So in case the Gonzaga Bulldogs still didn’t have that top-line feeling back after Terrible Tuesday, they were given an imprimatur on Selection Sunday.
And they had nothing to do with it.
Well, OK, they had something to do with it – plenty, really. Thirty wins worth of something, including over Duke at full Zion strength, which seems to be the only college basketball metric anybody cares about. The most dominant regular-season run through their conference in history. Eighty-six consecutive days of unbeaten basketball.
As a body of work, it was Charles Atlas-y if not the Incredible Hulk.
But the fact is, they were still 40 minutes from a No. 1 seed in the NCAA Basketball Tournament as late as Sunday morning – when they didn’t have a game scheduled.
And then Auburn gave Tennessee a 20-point noogie in the SEC championship game.
Gonzaga’s 31st win, as it were.
That preserved the Zags’ spot as a No. 1 seed in the bracket and a first-ever date with a play-in survivor – Fairleigh Dickinson or Prairie View A&M – on Thursday in Salt Lake City. Though as coach Mark Few noted “the difference between a No. 1 and No. 2 is not much, and not worth getting riled up about.”
Nevertheless, it remains “pretty cool,” as Zags forward Killian Tillie put it.
“And I think we deserve a No. 1 seed,” he said.
So did the selection and seeding committee – to a point.
“Had Tennessee won today we would have made the switch and put Tennessee on the 1 line, because they were playing so well,” said Bernard Muir, the committee chair and athletic director at Stanford.
“When you looked at their résumé, they had a head-to-head with Gonzaga and won that head-to-head. Had they won (over Auburn), I know we would have made a switch.”
Wait, the committee held the Vols’ loss to Auburn against them – but didn’t hold the Zags’ tumble against Saint Mary’s against them?
Welcome to the messy business of making Bracket Sausage.
The Bulldogs have been going through this for more than two decades now, and they have graduated from double-digit ambush artists to dismayed mid-level seed to sniped-at elite. The howling from the unselected and mal-seeded that accompanies each year’s announcement is something Few pretty much tunes out now, listening only to committee chairs for any signals about what kind of scheduling gets rewarded.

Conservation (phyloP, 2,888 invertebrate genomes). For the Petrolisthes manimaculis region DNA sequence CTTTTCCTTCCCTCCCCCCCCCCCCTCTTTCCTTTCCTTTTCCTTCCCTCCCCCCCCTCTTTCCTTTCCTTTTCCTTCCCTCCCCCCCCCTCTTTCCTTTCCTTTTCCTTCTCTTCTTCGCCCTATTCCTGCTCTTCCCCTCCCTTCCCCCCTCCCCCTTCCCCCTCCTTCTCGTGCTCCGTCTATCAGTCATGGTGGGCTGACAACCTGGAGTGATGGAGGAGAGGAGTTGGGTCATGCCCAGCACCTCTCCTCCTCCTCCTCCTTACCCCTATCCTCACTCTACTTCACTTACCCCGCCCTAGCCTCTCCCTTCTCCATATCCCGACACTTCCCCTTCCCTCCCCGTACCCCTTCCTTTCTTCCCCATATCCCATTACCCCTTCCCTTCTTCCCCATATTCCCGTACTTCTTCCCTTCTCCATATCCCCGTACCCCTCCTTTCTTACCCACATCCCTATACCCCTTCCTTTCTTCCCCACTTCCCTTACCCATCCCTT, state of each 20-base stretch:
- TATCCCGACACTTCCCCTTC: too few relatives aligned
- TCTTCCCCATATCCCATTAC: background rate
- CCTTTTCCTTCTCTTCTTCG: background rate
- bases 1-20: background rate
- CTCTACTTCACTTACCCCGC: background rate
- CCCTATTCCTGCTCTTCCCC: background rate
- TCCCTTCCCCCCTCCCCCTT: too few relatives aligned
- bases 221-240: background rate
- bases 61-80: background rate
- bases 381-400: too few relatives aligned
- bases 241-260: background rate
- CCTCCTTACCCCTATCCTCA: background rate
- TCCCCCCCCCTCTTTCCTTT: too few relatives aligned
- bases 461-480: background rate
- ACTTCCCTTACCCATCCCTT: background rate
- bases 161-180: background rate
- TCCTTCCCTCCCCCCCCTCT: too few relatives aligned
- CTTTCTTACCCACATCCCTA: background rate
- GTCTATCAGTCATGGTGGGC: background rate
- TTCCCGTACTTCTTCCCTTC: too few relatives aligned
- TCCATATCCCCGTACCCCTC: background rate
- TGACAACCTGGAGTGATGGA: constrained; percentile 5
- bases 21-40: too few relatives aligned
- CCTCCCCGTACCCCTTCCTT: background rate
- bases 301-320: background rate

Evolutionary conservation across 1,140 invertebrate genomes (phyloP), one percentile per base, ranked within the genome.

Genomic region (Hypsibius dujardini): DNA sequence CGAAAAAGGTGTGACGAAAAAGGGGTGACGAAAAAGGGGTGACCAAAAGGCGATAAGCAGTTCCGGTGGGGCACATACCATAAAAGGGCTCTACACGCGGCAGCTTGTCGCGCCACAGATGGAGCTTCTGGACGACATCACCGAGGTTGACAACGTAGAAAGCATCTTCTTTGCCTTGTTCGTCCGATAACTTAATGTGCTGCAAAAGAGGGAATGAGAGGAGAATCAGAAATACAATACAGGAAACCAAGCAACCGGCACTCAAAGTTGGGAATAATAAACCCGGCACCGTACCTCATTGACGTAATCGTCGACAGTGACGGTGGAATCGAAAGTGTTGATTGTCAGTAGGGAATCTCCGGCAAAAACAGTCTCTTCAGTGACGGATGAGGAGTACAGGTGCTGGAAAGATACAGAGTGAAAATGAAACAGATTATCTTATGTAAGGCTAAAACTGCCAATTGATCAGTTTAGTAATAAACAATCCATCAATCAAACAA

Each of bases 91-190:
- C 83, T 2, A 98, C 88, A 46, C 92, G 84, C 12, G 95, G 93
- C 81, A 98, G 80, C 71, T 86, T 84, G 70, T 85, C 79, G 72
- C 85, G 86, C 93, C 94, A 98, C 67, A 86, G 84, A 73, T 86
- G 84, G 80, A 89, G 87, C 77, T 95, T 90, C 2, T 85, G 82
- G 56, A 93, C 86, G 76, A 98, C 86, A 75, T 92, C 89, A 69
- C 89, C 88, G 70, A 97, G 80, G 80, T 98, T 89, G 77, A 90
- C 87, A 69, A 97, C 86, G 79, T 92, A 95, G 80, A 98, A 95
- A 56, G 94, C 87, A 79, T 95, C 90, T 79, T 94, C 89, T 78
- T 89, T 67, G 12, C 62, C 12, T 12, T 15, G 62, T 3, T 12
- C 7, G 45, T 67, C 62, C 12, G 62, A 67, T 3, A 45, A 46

This year, the sniping was pretty muted. Belmont got an at-large bid, thrilling mid-majorphiles. UNC Greensboro – which sweated Gonzaga something crazy a year ago – got knocked out when Oregon won the Pac-12 Tournament. North Carolina State made a stink, and then wasn’t even good enough to get a top seed in the NIT.
And, yeah, there was some huffing about the top two lines – which may have been as indistinct as ever.
“You could have flipped a coin on a bunch of us,” said Few. “In our case, we ended up playing several other teams that were up for consideration, and I had a chance to watch most of the others, and they were all deserving and really good.
“At times this year, Kentucky has been playing better than anybody, quite frankly. Michigan State made a great run late. Early in the season, Michigan was phenomenal. There were eight of us up there moving back and forth, which is why I think everybody makes a bigger deal of it than it is.”
Muir acknowledged that Michigan State’s win on Sunday vaulted the Spartans over Kentucky to No. 6 on the seed list – and temperatures spiked when they wound up in the same region as Duke, the overall No. 1.
Gonzaga actually got the “last” No. 2, Michigan, in its region, but to get there the Zags will likely have to beat Syracuse, a particular NCAA nemesis, and Florida State, which eliminated them a year ago. Don’t think either of those possibilities don’t have the fan base in a dither.
“What are they doing on the 8 line?” Few wondered of the Orange.
Of course, out there in Outraged America, people wonder about the Zags on the top line. Tennessee had that head-to-head win. Michigan State had more Quadrant 1 wins – 13 – than anyone in the country. Kentucky, well… gulp.
Then again, while it’s not Zion-comparable, it should be remembered that two of Gonzaga’s three losses – to the Vols and North Carolina – came before either Tillie or Geno Crandall could join the lineup.
“We thought going in that Gonzaga deserved to be on the 1 line,” said Muir. “They’ve done enough work. We know when you watch them, you look at their metrics, that is a quality team and certainly deserving of a No. 1 seed. And that’s where we kept them.”
Well, that’s where Auburn kept them, anyway.
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